Ignore Prostate Cancer

A US task force says don’t bother with prostate cancer tests:

The blood test that millions of men undergo each year to check for prostate cancer leads to so much unnecessary anxiety, surgery and complications that doctors should stop testing elderly men, and it remains unclear whether the screening is worthwhile for younger men, a federal task force concluded yesterday. …  The 16-member U.S. Preventive Services Task Force … published the new guidelines today in the Annals of Internal Medicine. …

Each year, prostate cancer is diagnosed in more than 218,000 U.S. men. About 28,000 die of it, making it the most common cancer and second-leading cancer killer among men.  The PSA test, which measures a protein in the blood produced by prostate tissue, has significantly increased the number of prostate cancer cases being diagnosed at very early stages. …

Many men experience stressful false alarms that lead to unnecessary surgical biopsies to make a definitive diagnosis, which can be painful and in rare cases can cause serious complications.  Even when the test picks up a real cancer, doctors are uncertain what, if anything, men should do about it. Many men simply are monitored closely … Others undergo surgery, radiation and hormone treatments, which often leave them incontinent, impotent and experiencing other complications. …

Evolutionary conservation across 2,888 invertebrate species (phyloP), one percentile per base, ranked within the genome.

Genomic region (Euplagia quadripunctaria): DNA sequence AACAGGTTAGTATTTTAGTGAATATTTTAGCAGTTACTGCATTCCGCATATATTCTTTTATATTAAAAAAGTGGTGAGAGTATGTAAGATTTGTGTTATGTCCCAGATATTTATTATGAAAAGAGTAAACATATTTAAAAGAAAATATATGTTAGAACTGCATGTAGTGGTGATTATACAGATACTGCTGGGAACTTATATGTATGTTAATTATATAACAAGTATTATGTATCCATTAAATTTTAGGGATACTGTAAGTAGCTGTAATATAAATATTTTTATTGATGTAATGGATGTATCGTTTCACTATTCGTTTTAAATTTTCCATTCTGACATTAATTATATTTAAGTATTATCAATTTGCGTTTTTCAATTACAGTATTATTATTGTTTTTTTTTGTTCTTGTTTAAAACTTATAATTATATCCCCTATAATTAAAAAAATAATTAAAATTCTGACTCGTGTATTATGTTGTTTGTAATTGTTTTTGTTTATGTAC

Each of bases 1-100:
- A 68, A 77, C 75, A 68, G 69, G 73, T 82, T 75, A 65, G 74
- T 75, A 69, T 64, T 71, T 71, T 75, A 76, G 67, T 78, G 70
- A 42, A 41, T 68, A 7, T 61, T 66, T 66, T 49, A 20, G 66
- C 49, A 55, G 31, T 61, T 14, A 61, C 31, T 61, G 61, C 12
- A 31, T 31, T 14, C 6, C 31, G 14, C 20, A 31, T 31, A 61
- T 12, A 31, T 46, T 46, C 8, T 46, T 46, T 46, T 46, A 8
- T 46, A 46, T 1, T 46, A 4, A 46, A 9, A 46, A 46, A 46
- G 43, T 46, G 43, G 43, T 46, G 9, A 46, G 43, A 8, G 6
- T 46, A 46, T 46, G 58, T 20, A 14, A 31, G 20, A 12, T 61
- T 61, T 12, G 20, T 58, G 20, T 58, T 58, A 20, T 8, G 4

Since the task force issued its previous recommendations in 2002, at least eight new studies have been published. Among them was a large Swedish review that found that men age 65 and older who were treated for prostate cancer were no more likely to survive than those who were not. …

Others were highly critical, noting that prostate cancer death rates have plummeted in many countries after they instituted widespread PSA screening.  "We have seen a dramatic drop in mortality," said … a spokesman for the American Urological Association. "They’re not paying attention to that."  Others objected to setting an age cutoff, saying men should be evaluated individually.

Here the usual medical debate is repeated.  One side says specific studies find no benefit, while the other side says falling mortality must be due to medicine, and we must treat patients as individuals, not like groups as in those studies.  Alas hope, deadly hope, springs eternal. 

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